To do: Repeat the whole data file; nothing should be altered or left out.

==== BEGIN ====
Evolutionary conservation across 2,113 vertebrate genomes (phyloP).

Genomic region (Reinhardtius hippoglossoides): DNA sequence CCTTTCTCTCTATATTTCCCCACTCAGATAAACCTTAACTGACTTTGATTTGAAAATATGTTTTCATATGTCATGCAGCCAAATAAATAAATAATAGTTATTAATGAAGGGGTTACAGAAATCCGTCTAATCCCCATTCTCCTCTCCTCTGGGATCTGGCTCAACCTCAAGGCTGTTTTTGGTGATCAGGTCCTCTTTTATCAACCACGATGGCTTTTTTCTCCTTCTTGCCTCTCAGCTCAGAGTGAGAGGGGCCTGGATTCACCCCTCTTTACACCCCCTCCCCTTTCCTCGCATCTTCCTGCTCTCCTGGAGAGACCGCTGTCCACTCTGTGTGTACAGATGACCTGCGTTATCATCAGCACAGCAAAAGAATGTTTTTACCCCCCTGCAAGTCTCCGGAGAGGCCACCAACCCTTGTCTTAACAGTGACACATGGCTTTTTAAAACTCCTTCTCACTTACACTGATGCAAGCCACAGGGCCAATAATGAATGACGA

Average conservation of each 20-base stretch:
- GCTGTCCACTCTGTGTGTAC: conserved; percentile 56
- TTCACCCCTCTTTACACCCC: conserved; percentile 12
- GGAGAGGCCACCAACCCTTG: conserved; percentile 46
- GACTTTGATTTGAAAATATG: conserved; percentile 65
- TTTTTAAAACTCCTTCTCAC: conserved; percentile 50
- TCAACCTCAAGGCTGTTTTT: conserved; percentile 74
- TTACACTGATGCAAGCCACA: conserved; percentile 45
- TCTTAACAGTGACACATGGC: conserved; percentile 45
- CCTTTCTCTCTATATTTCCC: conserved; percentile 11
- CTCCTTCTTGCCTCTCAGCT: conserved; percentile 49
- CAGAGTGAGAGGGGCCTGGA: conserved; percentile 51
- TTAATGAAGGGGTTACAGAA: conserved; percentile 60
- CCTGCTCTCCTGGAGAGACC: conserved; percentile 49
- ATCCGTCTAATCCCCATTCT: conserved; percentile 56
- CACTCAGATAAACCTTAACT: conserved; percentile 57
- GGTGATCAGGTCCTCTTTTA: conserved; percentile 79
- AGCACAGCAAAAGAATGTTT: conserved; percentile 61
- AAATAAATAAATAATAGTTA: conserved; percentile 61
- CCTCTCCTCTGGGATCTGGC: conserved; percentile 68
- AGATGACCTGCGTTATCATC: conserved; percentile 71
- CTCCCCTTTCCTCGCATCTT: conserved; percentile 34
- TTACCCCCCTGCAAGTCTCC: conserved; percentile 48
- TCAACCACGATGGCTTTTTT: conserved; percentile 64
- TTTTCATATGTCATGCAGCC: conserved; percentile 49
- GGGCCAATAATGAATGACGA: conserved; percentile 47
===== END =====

Evolutionary conservation across 2,113 vertebrate genomes (phyloP).

Genomic region (Reinhardtius hippoglossoides): DNA sequence CCTTTCTCTCTATATTTCCCCACTCAGATAAACCTTAACTGACTTTGATTTGAAAATATGTTTTCATATGTCATGCAGCCAAATAAATAAATAATAGTTATTAATGAAGGGGTTACAGAAATCCGTCTAATCCCCATTCTCCTCTCCTCTGGGATCTGGCTCAACCTCAAGGCTGTTTTTGGTGATCAGGTCCTCTTTTATCAACCACGATGGCTTTTTTCTCCTTCTTGCCTCTCAGCTCAGAGTGAGAGGGGCCTGGATTCACCCCTCTTTACACCCCCTCCCCTTTCCTCGCATCTTCCTGCTCTCCTGGAGAGACCGCTGTCCACTCTGTGTGTACAGATGACCTGCGTTATCATCAGCACAGCAAAAGAATGTTTTTACCCCCCTGCAAGTCTCCGGAGAGGCCACCAACCCTTGTCTTAACAGTGACACATGGCTTTTTAAAACTCCTTCTCACTTACACTGATGCAAGCCACAGGGCCAATAATGAATGACGA

Average conservation of each 20-base stretch:
- GCTGTCCACTCTGTGTGTAC: conserved; percentile 56
- TTCACCCCTCTTTACACCCC: conserved; percentile 12
- GGAGAGGCCACCAACCCTTG: conserved; percentile 46
- GACTTTGATTTGAAAATATG: conserved; percentile 65
- TTTTTAAAACTCCTTCTCAC: conserved; percentile 50
- TCAACCTCAAGGCTGTTTTT: conserved; percentile 74
- TTACACTGATGCAAGCCACA: conserved; percentile 45
- TCTTAACAGTGACACATGGC: conserved; percentile 45
- CCTTTCTCTCTATATTTCCC: conserved; percentile 11
- CTCCTTCTTGCCTCTCAGCT: conserved; percentile 49
- CAGAGTGAGAGGGGCCTGGA: conserved; percentile 51
- TTAATGAAGGGGTTACAGAA: conserved; percentile 60
- CCTGCTCTCCTGGAGAGACC: conserved; percentile 49
- ATCCGTCTAATCCCCATTCT: conserved; percentile 56
- CACTCAGATAAACCTTAACT: conserved; percentile 57
- GGTGATCAGGTCCTCTTTTA: conserved; percentile 79
- AGCACAGCAAAAGAATGTTT: conserved; percentile 61
- AAATAAATAAATAATAGTTA: conserved; percentile 61
- CCTCTCCTCTGGGATCTGGC: conserved; percentile 68
- AGATGACCTGCGTTATCATC: conserved; percentile 71
- CTCCCCTTTCCTCGCATCTT: conserved; percentile 34
- TTACCCCCCTGCAAGTCTCC: conserved; percentile 48
- TCAACCACGATGGCTTTTTT: conserved; percentile 64
- TTTTCATATGTCATGCAGCC: conserved; percentile 49
- GGGCCAATAATGAATGACGA: conserved; percentile 47